COVID-19 is starting to heavily impact areas that weren’t hard hit before. Many of these spaces are communities and states that are represented by Republican leaders. All of a sudden, these leaders are now recommending that their constituents wear masks, which is a complete reversal of their messaging. For the past several months, they haven’t been supportive of doing this despite overwhelming evidence suggesting that it can help reduce the spread of the virus.

The initial message from government officials at the beginning of the pandemic was to not wear masks because they needed to be reserved for medical workers, could provide a false sense of security, aren’t worn properly by most people and that, given the evidence at the time, masks wouldn’t offer much protection. However, by April, the guidelines had changed and officials were saying that everyone should be wearing cloth face coverings. According to Dr. Robert Redfield, the director of the Center for Disease Control and Prevention (CDC), said “When you want to rechannel a message, it’s always a problem.”

The other part of the problem is that many Republican leaders and other American citizens have been following the lead of President Trump, who has been resistant to wearing a mask. The president’s reluctance has turned mask wearing into a political issue. However, that’s changing. Senator Mitch McConnell (R) of Kentucky said that there must be “no stigma” about wearing masks because, “wearing simple face coverings is not about protecting ourselves, it is about protecting everyone we encounter.” Per Dr. Redfield, “We believe that wearing a face covering is a critically important tool. It’s our best weapon to intervene with human-to-human transmission right now.”

The good news is that majority of the public does wear a mask with only 22% of people in a recent poll done by the New York Times/Siena College saying they rarely or never wear a mask. In order to promote the reduction of virus cases, masks are mandated in many areas and will soon be required in at least 19 states. While this is being done to protect people, some are speaking out against this saying it violates their freedom and personal liberties.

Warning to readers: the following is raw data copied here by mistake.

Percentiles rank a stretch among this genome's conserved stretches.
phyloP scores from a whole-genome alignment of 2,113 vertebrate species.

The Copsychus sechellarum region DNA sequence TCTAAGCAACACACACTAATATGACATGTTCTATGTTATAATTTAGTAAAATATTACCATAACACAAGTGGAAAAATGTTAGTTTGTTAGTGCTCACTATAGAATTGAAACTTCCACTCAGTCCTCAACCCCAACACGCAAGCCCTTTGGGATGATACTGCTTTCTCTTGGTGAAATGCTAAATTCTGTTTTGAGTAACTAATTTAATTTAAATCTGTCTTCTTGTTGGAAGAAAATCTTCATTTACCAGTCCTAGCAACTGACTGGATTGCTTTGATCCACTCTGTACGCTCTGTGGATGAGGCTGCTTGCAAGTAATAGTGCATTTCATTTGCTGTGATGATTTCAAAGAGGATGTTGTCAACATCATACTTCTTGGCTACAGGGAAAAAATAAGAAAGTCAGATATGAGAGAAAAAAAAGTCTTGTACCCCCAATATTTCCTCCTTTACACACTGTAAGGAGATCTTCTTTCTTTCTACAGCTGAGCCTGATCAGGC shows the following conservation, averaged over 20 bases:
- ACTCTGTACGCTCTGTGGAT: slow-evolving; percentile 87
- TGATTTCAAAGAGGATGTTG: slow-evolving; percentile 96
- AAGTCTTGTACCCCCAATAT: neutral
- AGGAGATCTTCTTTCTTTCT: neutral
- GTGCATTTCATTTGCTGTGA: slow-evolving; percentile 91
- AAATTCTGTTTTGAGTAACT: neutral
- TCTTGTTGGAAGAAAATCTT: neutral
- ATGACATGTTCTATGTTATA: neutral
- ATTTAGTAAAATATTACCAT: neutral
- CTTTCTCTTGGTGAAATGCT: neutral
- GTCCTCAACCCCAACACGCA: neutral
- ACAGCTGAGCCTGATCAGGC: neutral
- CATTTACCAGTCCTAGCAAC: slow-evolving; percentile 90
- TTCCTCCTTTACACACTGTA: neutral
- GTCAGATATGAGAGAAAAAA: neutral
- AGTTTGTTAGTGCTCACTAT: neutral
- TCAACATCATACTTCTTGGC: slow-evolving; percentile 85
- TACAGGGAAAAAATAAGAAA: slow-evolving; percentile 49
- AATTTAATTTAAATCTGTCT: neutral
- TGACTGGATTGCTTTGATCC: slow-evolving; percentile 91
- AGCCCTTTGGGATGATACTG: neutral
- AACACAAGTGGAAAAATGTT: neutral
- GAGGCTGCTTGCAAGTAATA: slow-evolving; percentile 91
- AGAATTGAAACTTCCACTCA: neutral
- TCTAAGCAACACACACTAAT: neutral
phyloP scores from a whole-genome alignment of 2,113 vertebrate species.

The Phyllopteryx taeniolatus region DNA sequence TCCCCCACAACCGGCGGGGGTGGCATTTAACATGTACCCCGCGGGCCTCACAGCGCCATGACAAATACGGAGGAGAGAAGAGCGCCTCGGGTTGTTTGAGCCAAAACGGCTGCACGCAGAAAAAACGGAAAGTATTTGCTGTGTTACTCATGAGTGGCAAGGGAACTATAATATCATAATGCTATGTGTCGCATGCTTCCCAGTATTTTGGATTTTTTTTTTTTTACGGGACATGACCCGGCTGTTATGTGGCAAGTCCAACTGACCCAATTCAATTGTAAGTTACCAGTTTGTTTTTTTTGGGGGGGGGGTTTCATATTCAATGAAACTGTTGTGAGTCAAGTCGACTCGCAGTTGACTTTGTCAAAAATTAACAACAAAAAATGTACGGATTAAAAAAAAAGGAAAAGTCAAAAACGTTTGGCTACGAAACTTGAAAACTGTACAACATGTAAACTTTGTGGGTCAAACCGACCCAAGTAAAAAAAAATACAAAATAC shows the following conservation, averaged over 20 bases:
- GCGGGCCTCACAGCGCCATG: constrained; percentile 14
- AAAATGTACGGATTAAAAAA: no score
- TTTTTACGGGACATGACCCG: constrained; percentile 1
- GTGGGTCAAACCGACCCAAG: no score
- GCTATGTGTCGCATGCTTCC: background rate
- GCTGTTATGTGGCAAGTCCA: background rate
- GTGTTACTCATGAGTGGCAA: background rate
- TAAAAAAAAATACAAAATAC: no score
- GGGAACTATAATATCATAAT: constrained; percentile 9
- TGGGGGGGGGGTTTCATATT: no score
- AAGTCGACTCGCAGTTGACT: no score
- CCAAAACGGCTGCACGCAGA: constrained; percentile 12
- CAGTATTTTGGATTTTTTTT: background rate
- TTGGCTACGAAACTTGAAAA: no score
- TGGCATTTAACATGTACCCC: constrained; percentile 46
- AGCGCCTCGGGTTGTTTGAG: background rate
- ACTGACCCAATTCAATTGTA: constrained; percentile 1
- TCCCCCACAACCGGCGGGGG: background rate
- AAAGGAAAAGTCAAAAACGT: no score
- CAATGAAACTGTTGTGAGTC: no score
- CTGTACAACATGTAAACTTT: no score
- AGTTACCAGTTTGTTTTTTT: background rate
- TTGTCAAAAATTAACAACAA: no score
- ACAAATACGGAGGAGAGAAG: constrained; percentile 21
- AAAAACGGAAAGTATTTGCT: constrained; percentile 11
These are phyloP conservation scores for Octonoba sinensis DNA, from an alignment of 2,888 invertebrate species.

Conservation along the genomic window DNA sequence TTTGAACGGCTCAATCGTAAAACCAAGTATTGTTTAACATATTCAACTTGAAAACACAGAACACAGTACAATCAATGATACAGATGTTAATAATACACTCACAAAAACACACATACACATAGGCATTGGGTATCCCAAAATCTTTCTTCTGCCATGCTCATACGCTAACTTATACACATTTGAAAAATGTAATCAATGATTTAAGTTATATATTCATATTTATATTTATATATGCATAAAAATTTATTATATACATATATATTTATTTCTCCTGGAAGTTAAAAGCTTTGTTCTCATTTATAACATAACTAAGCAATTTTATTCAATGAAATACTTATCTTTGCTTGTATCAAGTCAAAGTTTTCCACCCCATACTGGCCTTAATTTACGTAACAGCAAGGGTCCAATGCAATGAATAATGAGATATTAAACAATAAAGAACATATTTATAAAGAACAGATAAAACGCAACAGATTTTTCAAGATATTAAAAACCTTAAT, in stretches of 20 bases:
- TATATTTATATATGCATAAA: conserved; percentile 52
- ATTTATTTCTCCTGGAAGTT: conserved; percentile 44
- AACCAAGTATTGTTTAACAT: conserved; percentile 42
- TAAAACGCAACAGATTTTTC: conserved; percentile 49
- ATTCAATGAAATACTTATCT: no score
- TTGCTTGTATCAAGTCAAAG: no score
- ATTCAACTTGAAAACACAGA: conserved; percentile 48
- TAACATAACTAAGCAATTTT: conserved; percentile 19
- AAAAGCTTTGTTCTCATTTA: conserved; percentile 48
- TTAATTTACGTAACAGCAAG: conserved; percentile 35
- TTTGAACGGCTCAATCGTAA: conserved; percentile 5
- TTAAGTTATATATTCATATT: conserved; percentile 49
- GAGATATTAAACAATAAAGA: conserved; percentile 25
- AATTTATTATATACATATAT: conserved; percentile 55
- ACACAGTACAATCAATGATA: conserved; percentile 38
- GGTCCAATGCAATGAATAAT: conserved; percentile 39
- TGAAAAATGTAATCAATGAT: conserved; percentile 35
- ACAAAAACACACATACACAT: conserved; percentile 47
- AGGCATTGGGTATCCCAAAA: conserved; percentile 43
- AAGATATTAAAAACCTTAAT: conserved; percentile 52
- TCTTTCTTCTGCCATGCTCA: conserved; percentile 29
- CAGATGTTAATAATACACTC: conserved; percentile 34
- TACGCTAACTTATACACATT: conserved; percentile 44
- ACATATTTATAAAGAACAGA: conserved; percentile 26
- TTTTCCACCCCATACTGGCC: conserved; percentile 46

As the debate continues over masks, the White House Coronavirus Task Force has stated that a new method of testing is going to be used in order to increase the volume of tests being done. The process involves combining test samples and running them together rather than one by one. A negative result would clear everyone in the group, but a positive result would require each sample to be individually retested. This type of testing works best with lab-run tests, which usually take hours to get results. The technique is known as pooling and has been used since World War II. It could help to extend laboratory supplies, decrease cost and increase availability of testing. Experts usually endorse the practice when less than 10% of people are expected to test positive.

Dr. Deborah Birx, the coordinator of the Task Force, stated, “Pooling would give us the capacity to go from a half-a-million tests per day to potentially 5 million individuals tested per day.” China used the method to test all 11 million residents in Wuhan. Nevertheless, at this point, regulators haven’t approved any labs or test makers to use the process. The Food and Drug Administration (FDA) wants test makers to demonstrate that combining samples doesn’t diminish the accuracy.

The desire to increase testing is coming as the number of cases is starting to surge. Another concern many experts have is the health of individuals who are ill from conditions other than COVID-19. This has created a secondary death toll of thousands of people who might not have had to perish. According to experts, the majority of these people died as a result of delaying or not seeking care as the pandemic erupted because they were worried about contracting the virus.

In the early part of the pandemic, some hospitals were nearly empty of the heart, cancer, stroke and other patients who normally would’ve been there. Federal data indicates that five hard-hit states and New York City had over 8,300 more deaths from heart problems than would have been typical in March, April and May, which is an upsurge of about 27% over historical averages. The data also demonstrates that Illinois, Massachusetts, Michigan, New Jersey and New York state and the city having a collective 75,000 “excess deaths” during that period.

Experts say this happened despite hospitals not turning away anyone seeking medical care. A CDC report states that when compared to the previous 10 weeks, between March 15 and May 23, admissions to hospital emergency departments for heart attacks dropped 23%, strokes 20% and high-blood-sugar crises 10%. Doctors are additionally concerned that for there’ll be an influx of patients needing treatment for these conditions, and other conditions (ex. cancer diagnosis), once the virus is under control.